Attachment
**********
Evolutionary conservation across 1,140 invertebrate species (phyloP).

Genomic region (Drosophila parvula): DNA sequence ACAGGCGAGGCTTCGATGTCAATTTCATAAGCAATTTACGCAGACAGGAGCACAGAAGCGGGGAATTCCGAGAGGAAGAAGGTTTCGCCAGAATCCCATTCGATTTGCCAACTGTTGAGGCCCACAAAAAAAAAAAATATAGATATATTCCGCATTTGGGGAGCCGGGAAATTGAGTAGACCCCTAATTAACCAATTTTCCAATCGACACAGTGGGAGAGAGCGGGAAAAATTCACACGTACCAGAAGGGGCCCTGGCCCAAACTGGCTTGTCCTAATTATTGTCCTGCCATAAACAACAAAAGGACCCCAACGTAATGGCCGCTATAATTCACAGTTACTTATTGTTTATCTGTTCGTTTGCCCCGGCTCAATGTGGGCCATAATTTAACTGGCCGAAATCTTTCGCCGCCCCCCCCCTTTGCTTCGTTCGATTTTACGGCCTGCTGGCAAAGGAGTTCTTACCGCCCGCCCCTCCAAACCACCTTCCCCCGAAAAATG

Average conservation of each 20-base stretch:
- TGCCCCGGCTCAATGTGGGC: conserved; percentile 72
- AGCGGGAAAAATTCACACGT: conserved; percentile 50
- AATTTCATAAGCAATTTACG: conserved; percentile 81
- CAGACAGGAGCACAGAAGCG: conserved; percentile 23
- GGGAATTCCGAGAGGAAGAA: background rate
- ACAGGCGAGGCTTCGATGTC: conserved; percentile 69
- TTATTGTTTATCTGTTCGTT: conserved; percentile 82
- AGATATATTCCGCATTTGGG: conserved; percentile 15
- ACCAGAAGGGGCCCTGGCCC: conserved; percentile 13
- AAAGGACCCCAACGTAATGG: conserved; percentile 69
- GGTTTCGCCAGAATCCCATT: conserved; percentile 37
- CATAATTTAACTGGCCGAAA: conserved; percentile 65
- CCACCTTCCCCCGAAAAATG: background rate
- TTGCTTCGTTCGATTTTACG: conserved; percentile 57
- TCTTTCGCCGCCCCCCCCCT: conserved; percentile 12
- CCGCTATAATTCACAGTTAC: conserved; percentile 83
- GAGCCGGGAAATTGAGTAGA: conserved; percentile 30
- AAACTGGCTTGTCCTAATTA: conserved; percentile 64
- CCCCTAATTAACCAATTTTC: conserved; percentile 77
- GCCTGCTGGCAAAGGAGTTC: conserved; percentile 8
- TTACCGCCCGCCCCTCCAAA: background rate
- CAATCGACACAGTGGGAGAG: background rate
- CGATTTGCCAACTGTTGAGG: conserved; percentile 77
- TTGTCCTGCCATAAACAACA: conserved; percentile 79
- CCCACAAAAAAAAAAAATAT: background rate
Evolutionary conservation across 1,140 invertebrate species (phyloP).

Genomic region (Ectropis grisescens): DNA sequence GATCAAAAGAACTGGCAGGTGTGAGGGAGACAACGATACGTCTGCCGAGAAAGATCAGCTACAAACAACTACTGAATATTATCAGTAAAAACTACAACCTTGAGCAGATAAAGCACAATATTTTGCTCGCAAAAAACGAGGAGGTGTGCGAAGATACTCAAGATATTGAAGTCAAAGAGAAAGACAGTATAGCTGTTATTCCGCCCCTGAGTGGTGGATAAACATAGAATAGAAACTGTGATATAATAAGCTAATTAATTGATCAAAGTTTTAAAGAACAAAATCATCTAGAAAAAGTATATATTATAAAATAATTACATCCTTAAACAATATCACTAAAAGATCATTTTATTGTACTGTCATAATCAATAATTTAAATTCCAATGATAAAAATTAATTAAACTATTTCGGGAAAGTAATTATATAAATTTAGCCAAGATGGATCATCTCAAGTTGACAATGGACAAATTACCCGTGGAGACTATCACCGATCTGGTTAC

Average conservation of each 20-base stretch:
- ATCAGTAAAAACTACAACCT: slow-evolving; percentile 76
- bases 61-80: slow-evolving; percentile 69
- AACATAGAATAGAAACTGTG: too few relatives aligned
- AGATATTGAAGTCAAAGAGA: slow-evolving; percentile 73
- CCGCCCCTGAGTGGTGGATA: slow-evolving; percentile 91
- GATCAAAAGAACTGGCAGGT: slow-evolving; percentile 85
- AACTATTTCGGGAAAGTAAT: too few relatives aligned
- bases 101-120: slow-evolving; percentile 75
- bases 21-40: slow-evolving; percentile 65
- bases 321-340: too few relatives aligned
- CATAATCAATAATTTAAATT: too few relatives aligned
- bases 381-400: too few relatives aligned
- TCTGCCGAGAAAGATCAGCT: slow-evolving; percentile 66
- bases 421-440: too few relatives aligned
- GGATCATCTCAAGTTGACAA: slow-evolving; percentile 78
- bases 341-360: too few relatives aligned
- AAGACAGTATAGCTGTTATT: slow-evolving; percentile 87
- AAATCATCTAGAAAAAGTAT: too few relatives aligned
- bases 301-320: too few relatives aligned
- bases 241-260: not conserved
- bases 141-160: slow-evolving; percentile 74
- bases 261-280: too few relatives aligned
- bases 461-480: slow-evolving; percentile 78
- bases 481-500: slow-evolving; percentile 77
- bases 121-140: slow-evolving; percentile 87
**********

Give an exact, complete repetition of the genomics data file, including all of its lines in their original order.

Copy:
Evolutionary conservation across 1,140 invertebrate species (phyloP).

Genomic region (Drosophila parvula): DNA sequence ACAGGCGAGGCTTCGATGTCAATTTCATAAGCAATTTACGCAGACAGGAGCACAGAAGCGGGGAATTCCGAGAGGAAGAAGGTTTCGCCAGAATCCCATTCGATTTGCCAACTGTTGAGGCCCACAAAAAAAAAAAATATAGATATATTCCGCATTTGGGGAGCCGGGAAATTGAGTAGACCCCTAATTAACCAATTTTCCAATCGACACAGTGGGAGAGAGCGGGAAAAATTCACACGTACCAGAAGGGGCCCTGGCCCAAACTGGCTTGTCCTAATTATTGTCCTGCCATAAACAACAAAAGGACCCCAACGTAATGGCCGCTATAATTCACAGTTACTTATTGTTTATCTGTTCGTTTGCCCCGGCTCAATGTGGGCCATAATTTAACTGGCCGAAATCTTTCGCCGCCCCCCCCCTTTGCTTCGTTCGATTTTACGGCCTGCTGGCAAAGGAGTTCTTACCGCCCGCCCCTCCAAACCACCTTCCCCCGAAAAATG

Average conservation of each 20-base stretch:
- TGCCCCGGCTCAATGTGGGC: conserved; percentile 72
- AGCGGGAAAAATTCACACGT: conserved; percentile 50
- AATTTCATAAGCAATTTACG: conserved; percentile 81
- CAGACAGGAGCACAGAAGCG: conserved; percentile 23
- GGGAATTCCGAGAGGAAGAA: background rate
- ACAGGCGAGGCTTCGATGTC: conserved; percentile 69
- TTATTGTTTATCTGTTCGTT: conserved; percentile 82
- AGATATATTCCGCATTTGGG: conserved; percentile 15
- ACCAGAAGGGGCCCTGGCCC: conserved; percentile 13
- AAAGGACCCCAACGTAATGG: conserved; percentile 69
- GGTTTCGCCAGAATCCCATT: conserved; percentile 37
- CATAATTTAACTGGCCGAAA: conserved; percentile 65
- CCACCTTCCCCCGAAAAATG: background rate
- TTGCTTCGTTCGATTTTACG: conserved; percentile 57
- TCTTTCGCCGCCCCCCCCCT: conserved; percentile 12
- CCGCTATAATTCACAGTTAC: conserved; percentile 83
- GAGCCGGGAAATTGAGTAGA: conserved; percentile 30
- AAACTGGCTTGTCCTAATTA: conserved; percentile 64
- CCCCTAATTAACCAATTTTC: conserved; percentile 77
- GCCTGCTGGCAAAGGAGTTC: conserved; percentile 8
- TTACCGCCCGCCCCTCCAAA: background rate
- CAATCGACACAGTGGGAGAG: background rate
- CGATTTGCCAACTGTTGAGG: conserved; percentile 77
- TTGTCCTGCCATAAACAACA: conserved; percentile 79
- CCCACAAAAAAAAAAAATAT: background rate
Evolutionary conservation across 1,140 invertebrate species (phyloP).

Genomic region (Ectropis grisescens): DNA sequence GATCAAAAGAACTGGCAGGTGTGAGGGAGACAACGATACGTCTGCCGAGAAAGATCAGCTACAAACAACTACTGAATATTATCAGTAAAAACTACAACCTTGAGCAGATAAAGCACAATATTTTGCTCGCAAAAAACGAGGAGGTGTGCGAAGATACTCAAGATATTGAAGTCAAAGAGAAAGACAGTATAGCTGTTATTCCGCCCCTGAGTGGTGGATAAACATAGAATAGAAACTGTGATATAATAAGCTAATTAATTGATCAAAGTTTTAAAGAACAAAATCATCTAGAAAAAGTATATATTATAAAATAATTACATCCTTAAACAATATCACTAAAAGATCATTTTATTGTACTGTCATAATCAATAATTTAAATTCCAATGATAAAAATTAATTAAACTATTTCGGGAAAGTAATTATATAAATTTAGCCAAGATGGATCATCTCAAGTTGACAATGGACAAATTACCCGTGGAGACTATCACCGATCTGGTTAC

Average conservation of each 20-base stretch:
- ATCAGTAAAAACTACAACCT: slow-evolving; percentile 76
- bases 61-80: slow-evolving; percentile 69
- AACATAGAATAGAAACTGTG: too few relatives aligned
- AGATATTGAAGTCAAAGAGA: slow-evolving; percentile 73
- CCGCCCCTGAGTGGTGGATA: slow-evolving; percentile 91
- GATCAAAAGAACTGGCAGGT: slow-evolving; percentile 85
- AACTATTTCGGGAAAGTAAT: too few relatives aligned
- bases 101-120: slow-evolving; percentile 75
- bases 21-40: slow-evolving; percentile 65
- bases 321-340: too few relatives aligned
- CATAATCAATAATTTAAATT: too few relatives aligned
- bases 381-400: too few relatives aligned
- TCTGCCGAGAAAGATCAGCT: slow-evolving; percentile 66
- bases 421-440: too few relatives aligned
- GGATCATCTCAAGTTGACAA: slow-evolving; percentile 78
- bases 341-360: too few relatives aligned
- AAGACAGTATAGCTGTTATT: slow-evolving; percentile 87
- AAATCATCTAGAAAAAGTAT: too few relatives aligned
- bases 301-320: too few relatives aligned
- bases 241-260: not conserved
- bases 141-160: slow-evolving; percentile 74
- bases 261-280: too few relatives aligned
- bases 461-480: slow-evolving; percentile 78
- bases 481-500: slow-evolving; percentile 77
- bases 121-140: slow-evolving; percentile 87